Autism awareness month is almost upon us-and I sit here thinking about how unaware people really are. Soon my Facebook wall will be flooded with all sorts of “My autistic kids are great!” All my kids are great-so you’re preaching to the choir. .. Or the activist type of “I don’t stim-but when I go out with my friends, we flap in public to bring attention to stimming!” Are you kidding me?  That isn’t activism-it’s theater. My son owns his flappiness-thank you very much. It is his and it is real. I wish that people would stop co-opting his behaviors to try and make a point. How can I teach him that it is important that he “be who he is”-when there are people are pretending to be who they are not?   I wish we would instead concentrate on what is really needed. Services, supports, education and inclusion for EVERYONE on the spectrum-regardless of where they are on that spectrum.

Autism isn’t a month: it is lifetime. It isn’t one set way-it is many ways. It isn’t a light bulb or a tee shirt. Autism is all different shapes and sizes and colors and religions. It is different abilities and disabilities. But the most important thing autism is…is people. All different kinds of people. We need to respect that-to acknowledge it-to accept it. I fear that nothing is going to change until we do.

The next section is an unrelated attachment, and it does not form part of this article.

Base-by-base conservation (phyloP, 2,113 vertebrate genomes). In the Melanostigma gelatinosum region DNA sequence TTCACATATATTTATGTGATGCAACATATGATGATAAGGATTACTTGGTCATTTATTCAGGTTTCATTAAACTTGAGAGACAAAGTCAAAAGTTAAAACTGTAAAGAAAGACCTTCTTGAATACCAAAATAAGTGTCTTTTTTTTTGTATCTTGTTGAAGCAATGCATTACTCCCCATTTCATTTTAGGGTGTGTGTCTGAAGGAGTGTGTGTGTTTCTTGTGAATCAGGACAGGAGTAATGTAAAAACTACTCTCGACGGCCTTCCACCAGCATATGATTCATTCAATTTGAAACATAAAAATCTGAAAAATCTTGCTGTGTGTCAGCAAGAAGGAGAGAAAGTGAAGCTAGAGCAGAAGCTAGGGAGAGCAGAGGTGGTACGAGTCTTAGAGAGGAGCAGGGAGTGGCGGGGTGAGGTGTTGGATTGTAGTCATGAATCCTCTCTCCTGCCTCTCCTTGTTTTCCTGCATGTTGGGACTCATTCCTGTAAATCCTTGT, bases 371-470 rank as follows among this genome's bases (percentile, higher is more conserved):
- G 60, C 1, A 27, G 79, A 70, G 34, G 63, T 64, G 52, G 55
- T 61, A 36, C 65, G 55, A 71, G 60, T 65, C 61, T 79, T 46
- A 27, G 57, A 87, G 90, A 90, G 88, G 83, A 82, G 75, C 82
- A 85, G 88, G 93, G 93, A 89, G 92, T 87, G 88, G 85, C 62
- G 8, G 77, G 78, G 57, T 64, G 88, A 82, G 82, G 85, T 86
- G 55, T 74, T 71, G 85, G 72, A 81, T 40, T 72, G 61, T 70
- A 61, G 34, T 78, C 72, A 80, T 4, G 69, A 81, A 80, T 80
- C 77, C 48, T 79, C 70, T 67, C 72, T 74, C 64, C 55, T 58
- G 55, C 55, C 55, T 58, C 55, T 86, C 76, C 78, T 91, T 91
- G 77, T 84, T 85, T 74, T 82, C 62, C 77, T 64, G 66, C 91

So, now that April is almost upon us and we are inundated with all things “awareness”… I think that I will just continue doing what I have always done. That is, to raise my children to do their best-and more importantly-to be who they are. That is more than enough awareness for all of us…

Kim at Countering:

As everyone in the online autism community is all too painfully aware, April is Autism Awareness Month. What that means to the vastly different people in autismland is, of course, vastly different.

For some parents, it means going blue in a variety of ways, posting information about autism, raising money for autism organizations, attending autism-related events. For other parents, it means boycotting various organizations. For some it means attending events but offering a message of hope and acceptance in the midst of the message of tragedy that brings in donations.